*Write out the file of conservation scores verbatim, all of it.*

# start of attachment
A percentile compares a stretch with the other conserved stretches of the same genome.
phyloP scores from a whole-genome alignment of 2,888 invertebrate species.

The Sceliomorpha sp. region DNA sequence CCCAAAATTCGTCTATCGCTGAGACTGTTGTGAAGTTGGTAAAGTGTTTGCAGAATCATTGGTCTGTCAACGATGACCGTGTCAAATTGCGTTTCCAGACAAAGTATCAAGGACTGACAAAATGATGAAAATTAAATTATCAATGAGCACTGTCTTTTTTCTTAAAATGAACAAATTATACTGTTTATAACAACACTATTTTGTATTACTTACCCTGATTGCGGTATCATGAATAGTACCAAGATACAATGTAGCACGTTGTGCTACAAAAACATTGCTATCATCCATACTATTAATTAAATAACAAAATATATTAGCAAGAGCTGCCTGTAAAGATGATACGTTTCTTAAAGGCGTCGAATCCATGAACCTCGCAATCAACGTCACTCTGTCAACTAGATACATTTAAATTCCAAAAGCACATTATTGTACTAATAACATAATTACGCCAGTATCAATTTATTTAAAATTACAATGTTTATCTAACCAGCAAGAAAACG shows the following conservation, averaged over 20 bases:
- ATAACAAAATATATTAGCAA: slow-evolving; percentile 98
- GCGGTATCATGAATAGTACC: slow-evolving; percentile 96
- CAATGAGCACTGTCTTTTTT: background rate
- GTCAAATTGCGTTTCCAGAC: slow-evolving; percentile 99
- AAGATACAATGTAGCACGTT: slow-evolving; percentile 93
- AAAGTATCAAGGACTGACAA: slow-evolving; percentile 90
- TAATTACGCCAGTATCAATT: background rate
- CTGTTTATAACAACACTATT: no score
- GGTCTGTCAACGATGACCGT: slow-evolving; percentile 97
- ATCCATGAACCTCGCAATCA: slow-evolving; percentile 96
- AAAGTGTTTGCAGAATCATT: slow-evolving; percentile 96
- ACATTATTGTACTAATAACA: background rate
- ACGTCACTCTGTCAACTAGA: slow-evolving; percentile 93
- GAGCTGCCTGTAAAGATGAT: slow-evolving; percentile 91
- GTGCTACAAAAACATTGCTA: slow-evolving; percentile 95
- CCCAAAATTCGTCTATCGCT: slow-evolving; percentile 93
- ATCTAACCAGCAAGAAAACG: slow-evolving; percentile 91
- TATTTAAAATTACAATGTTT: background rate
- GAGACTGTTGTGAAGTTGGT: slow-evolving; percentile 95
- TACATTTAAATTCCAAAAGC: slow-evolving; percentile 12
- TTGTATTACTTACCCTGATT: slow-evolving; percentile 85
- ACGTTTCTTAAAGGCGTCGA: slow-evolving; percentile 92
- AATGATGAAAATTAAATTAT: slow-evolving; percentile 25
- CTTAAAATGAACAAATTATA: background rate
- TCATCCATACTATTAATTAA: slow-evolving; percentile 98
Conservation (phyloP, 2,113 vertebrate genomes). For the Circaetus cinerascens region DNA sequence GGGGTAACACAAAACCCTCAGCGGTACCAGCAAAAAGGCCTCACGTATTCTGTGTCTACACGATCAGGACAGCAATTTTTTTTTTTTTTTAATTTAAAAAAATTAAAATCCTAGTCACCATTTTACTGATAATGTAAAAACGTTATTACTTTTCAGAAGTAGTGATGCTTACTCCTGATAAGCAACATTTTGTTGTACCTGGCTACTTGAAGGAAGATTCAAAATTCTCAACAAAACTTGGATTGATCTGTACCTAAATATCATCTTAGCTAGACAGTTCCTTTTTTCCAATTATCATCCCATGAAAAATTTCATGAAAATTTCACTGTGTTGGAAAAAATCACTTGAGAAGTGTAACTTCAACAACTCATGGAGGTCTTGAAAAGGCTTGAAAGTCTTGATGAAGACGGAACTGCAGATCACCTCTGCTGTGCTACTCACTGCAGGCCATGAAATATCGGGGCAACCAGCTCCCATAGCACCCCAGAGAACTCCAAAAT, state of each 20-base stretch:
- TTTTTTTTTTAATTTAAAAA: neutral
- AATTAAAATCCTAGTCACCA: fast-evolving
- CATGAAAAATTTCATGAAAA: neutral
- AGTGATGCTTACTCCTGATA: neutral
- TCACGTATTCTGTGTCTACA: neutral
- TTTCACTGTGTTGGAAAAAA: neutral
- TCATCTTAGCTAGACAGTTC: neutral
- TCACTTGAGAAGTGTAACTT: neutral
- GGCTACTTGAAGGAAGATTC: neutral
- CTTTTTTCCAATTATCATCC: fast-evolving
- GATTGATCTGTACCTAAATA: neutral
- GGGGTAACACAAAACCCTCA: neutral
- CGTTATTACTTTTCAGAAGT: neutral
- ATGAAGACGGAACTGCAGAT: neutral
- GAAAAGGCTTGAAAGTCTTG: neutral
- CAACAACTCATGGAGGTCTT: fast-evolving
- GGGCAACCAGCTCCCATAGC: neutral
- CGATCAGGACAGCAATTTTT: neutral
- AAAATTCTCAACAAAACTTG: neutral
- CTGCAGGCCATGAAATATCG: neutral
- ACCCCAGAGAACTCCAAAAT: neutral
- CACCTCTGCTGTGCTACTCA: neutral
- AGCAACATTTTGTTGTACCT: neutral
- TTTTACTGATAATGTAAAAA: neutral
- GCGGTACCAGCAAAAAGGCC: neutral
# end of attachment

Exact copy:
A percentile compares a stretch with the other conserved stretches of the same genome.
phyloP scores from a whole-genome alignment of 2,888 invertebrate species.

The Sceliomorpha sp. region DNA sequence CCCAAAATTCGTCTATCGCTGAGACTGTTGTGAAGTTGGTAAAGTGTTTGCAGAATCATTGGTCTGTCAACGATGACCGTGTCAAATTGCGTTTCCAGACAAAGTATCAAGGACTGACAAAATGATGAAAATTAAATTATCAATGAGCACTGTCTTTTTTCTTAAAATGAACAAATTATACTGTTTATAACAACACTATTTTGTATTACTTACCCTGATTGCGGTATCATGAATAGTACCAAGATACAATGTAGCACGTTGTGCTACAAAAACATTGCTATCATCCATACTATTAATTAAATAACAAAATATATTAGCAAGAGCTGCCTGTAAAGATGATACGTTTCTTAAAGGCGTCGAATCCATGAACCTCGCAATCAACGTCACTCTGTCAACTAGATACATTTAAATTCCAAAAGCACATTATTGTACTAATAACATAATTACGCCAGTATCAATTTATTTAAAATTACAATGTTTATCTAACCAGCAAGAAAACG shows the following conservation, averaged over 20 bases:
- ATAACAAAATATATTAGCAA: slow-evolving; percentile 98
- GCGGTATCATGAATAGTACC: slow-evolving; percentile 96
- CAATGAGCACTGTCTTTTTT: background rate
- GTCAAATTGCGTTTCCAGAC: slow-evolving; percentile 99
- AAGATACAATGTAGCACGTT: slow-evolving; percentile 93
- AAAGTATCAAGGACTGACAA: slow-evolving; percentile 90
- TAATTACGCCAGTATCAATT: background rate
- CTGTTTATAACAACACTATT: no score
- GGTCTGTCAACGATGACCGT: slow-evolving; percentile 97
- ATCCATGAACCTCGCAATCA: slow-evolving; percentile 96
- AAAGTGTTTGCAGAATCATT: slow-evolving; percentile 96
- ACATTATTGTACTAATAACA: background rate
- ACGTCACTCTGTCAACTAGA: slow-evolving; percentile 93
- GAGCTGCCTGTAAAGATGAT: slow-evolving; percentile 91
- GTGCTACAAAAACATTGCTA: slow-evolving; percentile 95
- CCCAAAATTCGTCTATCGCT: slow-evolving; percentile 93
- ATCTAACCAGCAAGAAAACG: slow-evolving; percentile 91
- TATTTAAAATTACAATGTTT: background rate
- GAGACTGTTGTGAAGTTGGT: slow-evolving; percentile 95
- TACATTTAAATTCCAAAAGC: slow-evolving; percentile 12
- TTGTATTACTTACCCTGATT: slow-evolving; percentile 85
- ACGTTTCTTAAAGGCGTCGA: slow-evolving; percentile 92
- AATGATGAAAATTAAATTAT: slow-evolving; percentile 25
- CTTAAAATGAACAAATTATA: background rate
- TCATCCATACTATTAATTAA: slow-evolving; percentile 98
Conservation (phyloP, 2,113 vertebrate genomes). For the Circaetus cinerascens region DNA sequence GGGGTAACACAAAACCCTCAGCGGTACCAGCAAAAAGGCCTCACGTATTCTGTGTCTACACGATCAGGACAGCAATTTTTTTTTTTTTTTAATTTAAAAAAATTAAAATCCTAGTCACCATTTTACTGATAATGTAAAAACGTTATTACTTTTCAGAAGTAGTGATGCTTACTCCTGATAAGCAACATTTTGTTGTACCTGGCTACTTGAAGGAAGATTCAAAATTCTCAACAAAACTTGGATTGATCTGTACCTAAATATCATCTTAGCTAGACAGTTCCTTTTTTCCAATTATCATCCCATGAAAAATTTCATGAAAATTTCACTGTGTTGGAAAAAATCACTTGAGAAGTGTAACTTCAACAACTCATGGAGGTCTTGAAAAGGCTTGAAAGTCTTGATGAAGACGGAACTGCAGATCACCTCTGCTGTGCTACTCACTGCAGGCCATGAAATATCGGGGCAACCAGCTCCCATAGCACCCCAGAGAACTCCAAAAT, state of each 20-base stretch:
- TTTTTTTTTTAATTTAAAAA: neutral
- AATTAAAATCCTAGTCACCA: fast-evolving
- CATGAAAAATTTCATGAAAA: neutral
- AGTGATGCTTACTCCTGATA: neutral
- TCACGTATTCTGTGTCTACA: neutral
- TTTCACTGTGTTGGAAAAAA: neutral
- TCATCTTAGCTAGACAGTTC: neutral
- TCACTTGAGAAGTGTAACTT: neutral
- GGCTACTTGAAGGAAGATTC: neutral
- CTTTTTTCCAATTATCATCC: fast-evolving
- GATTGATCTGTACCTAAATA: neutral
- GGGGTAACACAAAACCCTCA: neutral
- CGTTATTACTTTTCAGAAGT: neutral
- ATGAAGACGGAACTGCAGAT: neutral
- GAAAAGGCTTGAAAGTCTTG: neutral
- CAACAACTCATGGAGGTCTT: fast-evolving
- GGGCAACCAGCTCCCATAGC: neutral
- CGATCAGGACAGCAATTTTT: neutral
- AAAATTCTCAACAAAACTTG: neutral
- CTGCAGGCCATGAAATATCG: neutral
- ACCCCAGAGAACTCCAAAAT: neutral
- CACCTCTGCTGTGCTACTCA: neutral
- AGCAACATTTTGTTGTACCT: neutral
- TTTTACTGATAATGTAAAAA: neutral
- GCGGTACCAGCAAAAAGGCC: neutral